How Utilities Use Our Electric Bills to Block Climate Action
Published Jan 30, 2023
Electric utilities knew about the climate risks of fossil fuels for decades. But rather than build clean energy, they lied and lobbied for profit — and used ratepayers funds to do it.
Reducing power plant emissions — a major source of our climate pollution — will be key in the fight against climate change. To that end, the Biden administration aims to reach zero emissions in our power sector by 2035.
So why are companies planning 17 gigawatts of gas-fired power plants right now?
For years, utilities and dirty energy companies have touted gas as a “bridge fuel” in our energy transition. Not only has that claim proved empty — energy utility lobbyists have also spread climate misinformation and blocked clean energy development. Even worse, they’ve used ratepayer funds to do it.
Big Private Electric Utilities Slow-Walk Climate Action
Thanks to slipping oversight and corporate capture, private utilities are bigger and more powerful than ever. With that power, they’ve deployed huge PR campaigns and lobbying efforts to boost their bottom lines.
Electric utilities make up one of the biggest sectors lobbying in D.C. And of the millions of dollars the industry spends each year, most comes from the Edison Electric Institute, its main trade association.
EEI wields its $90 million budget for the benefit of its members, which include every private electric utility in the country. But a hefty slice of that budget comes from membership dues, which are pulled partly from ratepayer funds.
Drawing from the bills we pay to keep the lights on, EEI has fought policies to reduce emissions and pollution. For example, in the 2010s, EEI rallied funds for another industry group to block then-President Obama’s Clean Power Plan.
It has also waged PR campaigns that fuel climate denial, defend its slow climate action, and even raise costs and restrictions for rooftop solar.
The Power Sector’s Legacy of Climate Denial Follows Us Today
Since scientists first sounded the alarm on human-caused climate change in the 1970s, electric utilities and EEI have known about it. But by the 2000s, they went from supporting major climate scientists to hawking climate denial.
For instance, EEI and three utilities helped found the Global Climate Coalition, one of the biggest purveyors of climate denial. EEI also helped found the Information Council on the Environment, which ran climate denial ads throughout the 1990s.
Given its climate knowledge, the power sector could have invested in clean energy. This would’ve been good not only for the planet — renewables are now cheaper than fossil fuels, and lower energy costs for families.
Instead, utilities chose to double down on dirty power. And this choice is directly responsible for our current stock of expensive, dying, polluting, and climate-wrecking coal-fired power plants.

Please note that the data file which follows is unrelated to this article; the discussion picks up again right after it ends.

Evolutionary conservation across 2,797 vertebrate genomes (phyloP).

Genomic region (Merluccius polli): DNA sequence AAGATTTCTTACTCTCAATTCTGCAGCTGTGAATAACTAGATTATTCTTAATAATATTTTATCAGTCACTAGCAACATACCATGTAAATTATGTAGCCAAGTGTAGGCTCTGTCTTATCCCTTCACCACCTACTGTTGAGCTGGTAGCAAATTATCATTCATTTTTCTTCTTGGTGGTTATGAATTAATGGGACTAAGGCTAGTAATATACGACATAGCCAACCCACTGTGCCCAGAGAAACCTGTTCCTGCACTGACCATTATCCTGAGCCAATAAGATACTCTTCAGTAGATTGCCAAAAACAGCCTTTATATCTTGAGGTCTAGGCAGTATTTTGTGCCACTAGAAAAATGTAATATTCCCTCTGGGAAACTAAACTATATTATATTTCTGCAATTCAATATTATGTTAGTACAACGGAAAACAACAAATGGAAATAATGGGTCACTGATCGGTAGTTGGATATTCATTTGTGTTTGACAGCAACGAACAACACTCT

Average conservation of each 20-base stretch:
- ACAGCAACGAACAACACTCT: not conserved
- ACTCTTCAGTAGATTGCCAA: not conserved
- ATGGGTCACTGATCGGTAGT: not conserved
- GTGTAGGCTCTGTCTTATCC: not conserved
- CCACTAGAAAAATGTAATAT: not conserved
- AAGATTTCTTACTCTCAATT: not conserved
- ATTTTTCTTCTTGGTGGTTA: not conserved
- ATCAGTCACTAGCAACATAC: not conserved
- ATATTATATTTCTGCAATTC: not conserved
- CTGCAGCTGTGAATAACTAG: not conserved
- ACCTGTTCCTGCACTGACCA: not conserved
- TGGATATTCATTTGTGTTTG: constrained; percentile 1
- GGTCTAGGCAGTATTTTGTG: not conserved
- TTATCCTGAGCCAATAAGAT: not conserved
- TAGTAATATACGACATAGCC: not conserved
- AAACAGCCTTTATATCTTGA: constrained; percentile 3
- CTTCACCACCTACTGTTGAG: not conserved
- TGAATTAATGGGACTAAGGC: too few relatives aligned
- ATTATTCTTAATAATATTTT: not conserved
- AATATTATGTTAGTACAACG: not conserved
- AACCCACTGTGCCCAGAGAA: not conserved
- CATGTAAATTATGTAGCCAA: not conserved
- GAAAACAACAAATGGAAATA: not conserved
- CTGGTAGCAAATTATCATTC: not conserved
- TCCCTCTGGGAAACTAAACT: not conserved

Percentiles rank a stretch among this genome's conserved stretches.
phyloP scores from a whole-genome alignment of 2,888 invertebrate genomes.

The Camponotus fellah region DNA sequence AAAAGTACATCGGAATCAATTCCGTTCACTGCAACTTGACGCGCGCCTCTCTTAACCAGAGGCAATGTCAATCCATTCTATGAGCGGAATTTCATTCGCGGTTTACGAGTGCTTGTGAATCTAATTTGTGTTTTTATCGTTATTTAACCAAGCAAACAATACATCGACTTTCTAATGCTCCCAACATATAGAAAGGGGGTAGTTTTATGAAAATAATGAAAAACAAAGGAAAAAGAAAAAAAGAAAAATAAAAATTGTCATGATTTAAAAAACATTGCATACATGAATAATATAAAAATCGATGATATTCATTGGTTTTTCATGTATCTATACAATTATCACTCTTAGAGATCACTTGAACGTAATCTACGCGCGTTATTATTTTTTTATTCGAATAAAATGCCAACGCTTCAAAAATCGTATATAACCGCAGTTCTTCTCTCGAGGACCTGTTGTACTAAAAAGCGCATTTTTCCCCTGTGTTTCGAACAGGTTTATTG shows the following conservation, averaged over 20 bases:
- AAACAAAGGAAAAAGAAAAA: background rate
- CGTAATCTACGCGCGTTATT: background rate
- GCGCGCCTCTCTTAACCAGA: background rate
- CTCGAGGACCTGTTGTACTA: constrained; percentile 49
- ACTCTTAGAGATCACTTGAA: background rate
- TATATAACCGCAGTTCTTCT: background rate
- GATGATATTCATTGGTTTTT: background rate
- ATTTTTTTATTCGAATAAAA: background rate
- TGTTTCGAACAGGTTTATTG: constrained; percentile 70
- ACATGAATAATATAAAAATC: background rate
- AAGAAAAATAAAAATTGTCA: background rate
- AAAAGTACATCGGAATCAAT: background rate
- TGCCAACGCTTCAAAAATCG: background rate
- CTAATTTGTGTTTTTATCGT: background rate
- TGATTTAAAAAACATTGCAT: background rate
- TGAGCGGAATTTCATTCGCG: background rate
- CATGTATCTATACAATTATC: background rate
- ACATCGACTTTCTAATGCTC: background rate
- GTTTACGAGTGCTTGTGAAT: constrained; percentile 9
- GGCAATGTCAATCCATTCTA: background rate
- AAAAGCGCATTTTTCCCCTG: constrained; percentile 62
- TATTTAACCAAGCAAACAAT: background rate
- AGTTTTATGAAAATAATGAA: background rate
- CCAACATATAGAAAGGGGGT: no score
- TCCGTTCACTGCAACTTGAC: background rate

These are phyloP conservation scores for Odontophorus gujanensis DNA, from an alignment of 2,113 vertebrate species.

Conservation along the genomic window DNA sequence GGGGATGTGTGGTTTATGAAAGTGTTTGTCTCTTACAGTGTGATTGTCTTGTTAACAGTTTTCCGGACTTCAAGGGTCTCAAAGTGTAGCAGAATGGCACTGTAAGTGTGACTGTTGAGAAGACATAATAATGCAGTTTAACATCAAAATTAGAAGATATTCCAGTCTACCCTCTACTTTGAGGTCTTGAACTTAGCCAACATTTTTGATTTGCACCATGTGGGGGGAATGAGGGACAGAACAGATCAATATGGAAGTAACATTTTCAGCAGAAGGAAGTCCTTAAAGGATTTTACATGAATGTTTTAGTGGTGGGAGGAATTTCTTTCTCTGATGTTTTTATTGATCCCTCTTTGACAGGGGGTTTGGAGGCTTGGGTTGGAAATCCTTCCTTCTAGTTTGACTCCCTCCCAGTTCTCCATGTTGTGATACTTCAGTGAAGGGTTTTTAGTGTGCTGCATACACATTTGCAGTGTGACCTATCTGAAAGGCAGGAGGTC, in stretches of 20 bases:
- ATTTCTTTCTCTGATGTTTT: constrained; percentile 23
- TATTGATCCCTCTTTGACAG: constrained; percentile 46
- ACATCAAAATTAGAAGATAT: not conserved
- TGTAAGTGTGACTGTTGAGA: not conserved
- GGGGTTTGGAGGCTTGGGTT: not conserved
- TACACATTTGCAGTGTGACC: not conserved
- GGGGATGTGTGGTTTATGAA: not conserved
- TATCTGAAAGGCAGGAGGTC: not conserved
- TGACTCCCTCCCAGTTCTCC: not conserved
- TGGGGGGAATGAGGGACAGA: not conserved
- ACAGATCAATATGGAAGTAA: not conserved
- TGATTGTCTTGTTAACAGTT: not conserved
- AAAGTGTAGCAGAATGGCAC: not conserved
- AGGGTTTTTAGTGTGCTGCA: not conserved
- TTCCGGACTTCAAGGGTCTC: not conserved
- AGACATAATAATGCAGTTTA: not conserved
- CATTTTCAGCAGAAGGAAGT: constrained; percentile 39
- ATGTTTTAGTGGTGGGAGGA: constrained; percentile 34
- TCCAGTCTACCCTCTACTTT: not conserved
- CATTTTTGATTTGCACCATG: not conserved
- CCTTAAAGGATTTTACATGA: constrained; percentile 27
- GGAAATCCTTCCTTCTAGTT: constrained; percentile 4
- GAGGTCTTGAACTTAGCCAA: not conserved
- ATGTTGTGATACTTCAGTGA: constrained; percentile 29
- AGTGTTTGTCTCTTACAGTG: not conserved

Now, we can expect the same outcome for the current buildout of gas plants. The industry is once again choosing to expand expensive, dirty infrastructure and cling to dying assets. Meanwhile, ratepayers are stuck higher bills — and more dangerous pollution.
Utilities Turn to Climate Scams to Keep Afloat
Now, utilities are aiming to leverage carbon capture tax credits to keep unprofitable plants online. The tax credit allows utilities to rake in public funds to install carbon capture technology.
Carbon capture is designed to pull carbon emitted from plants and store it deep underground. But utilities know that this technology has only been an expensive failure. Moreover, it will allow fossil fuel power and extraction to keep polluting nearby communities.
Plus, the tax credits don’t cover the whole cost of carbon capture. Utilities will pass some of the costs to ratepayers, in the form of higher bills.
Once again, utilities are refusing to invest in clean renewables. Instead, they’d rather lean on industry scams that boost profits and entrench dirty energy.
Our Energy Transition Doesn’t Need Utility Greenwashing
Electric utilities have touted their climate goals and positioned themselves as partners in our energy transition. Southern Company and Duke Energy, for example, have announced goals to reach “net zero carbon emissions by 2050.”
Yet, utilities across the country are still planning new gas-powered plants. What’s more, they’re greenwashing these plants with “net-zero” claims, thanks to bogus carbon capture technology.
History has shown that private utilities won’t help us transition to clean energy. In fact, many have done their best to block clean energy progress.
We can’t take them at their word. Instead, we need greater scrutiny on utilities and their lobbying, policies that end fossil fuel production, and more funding for clean energy.
Spread the word — we can’t let utilities get away with greenwashing!
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